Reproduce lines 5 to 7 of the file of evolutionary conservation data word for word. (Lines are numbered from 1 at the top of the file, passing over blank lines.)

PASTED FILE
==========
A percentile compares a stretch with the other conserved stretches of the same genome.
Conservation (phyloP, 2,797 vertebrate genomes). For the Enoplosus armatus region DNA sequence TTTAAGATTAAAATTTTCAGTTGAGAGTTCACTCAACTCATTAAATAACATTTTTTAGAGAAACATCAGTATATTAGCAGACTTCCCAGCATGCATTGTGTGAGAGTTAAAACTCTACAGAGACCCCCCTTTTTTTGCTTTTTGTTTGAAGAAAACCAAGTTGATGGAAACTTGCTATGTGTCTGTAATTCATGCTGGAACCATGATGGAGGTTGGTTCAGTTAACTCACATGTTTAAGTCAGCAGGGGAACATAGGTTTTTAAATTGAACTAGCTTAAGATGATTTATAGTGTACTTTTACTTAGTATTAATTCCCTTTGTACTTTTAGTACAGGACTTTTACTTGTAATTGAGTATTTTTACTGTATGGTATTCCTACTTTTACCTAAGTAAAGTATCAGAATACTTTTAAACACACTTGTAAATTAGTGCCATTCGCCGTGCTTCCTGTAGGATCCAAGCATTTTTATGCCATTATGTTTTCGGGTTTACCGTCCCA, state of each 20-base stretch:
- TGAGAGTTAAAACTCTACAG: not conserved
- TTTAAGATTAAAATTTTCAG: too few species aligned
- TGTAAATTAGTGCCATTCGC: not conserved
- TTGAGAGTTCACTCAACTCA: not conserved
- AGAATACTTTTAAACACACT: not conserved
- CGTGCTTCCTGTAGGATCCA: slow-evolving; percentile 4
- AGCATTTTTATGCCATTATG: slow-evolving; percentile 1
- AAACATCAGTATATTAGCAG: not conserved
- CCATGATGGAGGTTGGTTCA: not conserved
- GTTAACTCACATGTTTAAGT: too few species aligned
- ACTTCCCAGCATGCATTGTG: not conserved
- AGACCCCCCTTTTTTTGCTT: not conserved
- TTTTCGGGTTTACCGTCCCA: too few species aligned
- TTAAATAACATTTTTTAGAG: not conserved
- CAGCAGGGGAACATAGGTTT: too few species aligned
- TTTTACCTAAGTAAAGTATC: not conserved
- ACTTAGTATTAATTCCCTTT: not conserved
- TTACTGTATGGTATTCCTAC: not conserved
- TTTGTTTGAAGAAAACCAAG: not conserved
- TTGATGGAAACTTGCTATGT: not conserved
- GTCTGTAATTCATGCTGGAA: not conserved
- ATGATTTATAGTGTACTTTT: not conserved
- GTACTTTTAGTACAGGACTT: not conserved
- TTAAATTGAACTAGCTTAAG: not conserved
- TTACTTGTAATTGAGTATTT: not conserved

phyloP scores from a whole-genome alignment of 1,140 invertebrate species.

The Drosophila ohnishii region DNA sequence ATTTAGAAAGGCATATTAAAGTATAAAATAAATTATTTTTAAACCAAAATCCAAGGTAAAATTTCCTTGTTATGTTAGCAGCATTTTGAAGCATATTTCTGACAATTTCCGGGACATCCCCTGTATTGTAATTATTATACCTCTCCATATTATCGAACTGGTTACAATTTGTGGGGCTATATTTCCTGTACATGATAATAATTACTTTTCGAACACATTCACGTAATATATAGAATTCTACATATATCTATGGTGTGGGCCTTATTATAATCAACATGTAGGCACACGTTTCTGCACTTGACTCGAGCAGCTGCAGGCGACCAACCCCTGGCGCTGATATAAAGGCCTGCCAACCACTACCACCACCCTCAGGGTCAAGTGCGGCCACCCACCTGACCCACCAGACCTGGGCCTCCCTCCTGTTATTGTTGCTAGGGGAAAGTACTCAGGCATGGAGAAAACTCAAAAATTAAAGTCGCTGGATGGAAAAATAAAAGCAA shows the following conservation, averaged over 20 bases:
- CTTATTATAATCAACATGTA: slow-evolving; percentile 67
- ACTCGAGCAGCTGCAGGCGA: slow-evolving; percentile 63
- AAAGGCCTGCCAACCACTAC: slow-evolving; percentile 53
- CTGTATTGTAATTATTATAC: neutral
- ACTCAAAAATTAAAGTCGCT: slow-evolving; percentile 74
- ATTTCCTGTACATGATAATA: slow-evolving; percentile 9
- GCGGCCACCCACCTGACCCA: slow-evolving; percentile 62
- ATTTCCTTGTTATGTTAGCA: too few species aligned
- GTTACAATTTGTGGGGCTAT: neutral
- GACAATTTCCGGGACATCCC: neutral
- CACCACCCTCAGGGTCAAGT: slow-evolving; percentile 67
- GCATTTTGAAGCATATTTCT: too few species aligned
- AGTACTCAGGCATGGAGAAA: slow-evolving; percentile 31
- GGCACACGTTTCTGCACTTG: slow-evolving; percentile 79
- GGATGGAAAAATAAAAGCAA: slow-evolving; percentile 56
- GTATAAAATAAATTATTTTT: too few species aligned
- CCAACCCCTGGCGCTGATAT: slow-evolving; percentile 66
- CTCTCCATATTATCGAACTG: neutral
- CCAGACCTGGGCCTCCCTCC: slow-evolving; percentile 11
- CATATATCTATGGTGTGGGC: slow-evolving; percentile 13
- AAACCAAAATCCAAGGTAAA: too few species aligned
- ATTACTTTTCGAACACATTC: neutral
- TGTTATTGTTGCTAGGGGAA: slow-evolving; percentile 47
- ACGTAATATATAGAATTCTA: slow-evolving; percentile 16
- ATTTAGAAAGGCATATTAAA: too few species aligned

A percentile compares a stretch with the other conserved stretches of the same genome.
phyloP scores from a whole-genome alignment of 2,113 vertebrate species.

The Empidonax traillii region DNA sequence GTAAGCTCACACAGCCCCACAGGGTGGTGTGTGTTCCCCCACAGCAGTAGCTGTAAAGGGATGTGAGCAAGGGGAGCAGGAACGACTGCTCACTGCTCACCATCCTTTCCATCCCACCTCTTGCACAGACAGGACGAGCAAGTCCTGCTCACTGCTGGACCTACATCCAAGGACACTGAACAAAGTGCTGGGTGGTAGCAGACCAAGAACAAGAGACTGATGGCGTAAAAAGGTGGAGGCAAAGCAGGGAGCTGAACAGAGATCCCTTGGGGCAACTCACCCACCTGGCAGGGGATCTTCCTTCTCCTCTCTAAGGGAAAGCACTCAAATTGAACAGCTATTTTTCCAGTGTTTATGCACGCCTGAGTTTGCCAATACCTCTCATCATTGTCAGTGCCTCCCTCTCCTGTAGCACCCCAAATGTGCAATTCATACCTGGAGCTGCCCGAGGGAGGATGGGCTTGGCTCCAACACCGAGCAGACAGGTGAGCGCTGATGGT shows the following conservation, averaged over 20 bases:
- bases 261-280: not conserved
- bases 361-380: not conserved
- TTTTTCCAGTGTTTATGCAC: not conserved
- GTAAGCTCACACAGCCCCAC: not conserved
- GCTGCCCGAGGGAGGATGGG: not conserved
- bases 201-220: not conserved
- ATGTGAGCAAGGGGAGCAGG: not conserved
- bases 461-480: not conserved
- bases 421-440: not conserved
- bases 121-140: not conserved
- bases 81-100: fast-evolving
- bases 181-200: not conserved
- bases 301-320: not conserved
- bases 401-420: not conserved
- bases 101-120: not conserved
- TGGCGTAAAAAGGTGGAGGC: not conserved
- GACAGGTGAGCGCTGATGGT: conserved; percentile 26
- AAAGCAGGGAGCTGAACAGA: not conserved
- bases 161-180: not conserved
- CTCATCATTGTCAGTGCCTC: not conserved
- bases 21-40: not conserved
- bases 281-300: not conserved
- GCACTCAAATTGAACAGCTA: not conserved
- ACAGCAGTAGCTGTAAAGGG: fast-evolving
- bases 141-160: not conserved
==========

- TGTAAATTAGTGCCATTCGC: not conserved
- TTGAGAGTTCACTCAACTCA: not conserved
- AGAATACTTTTAAACACACT: not conserved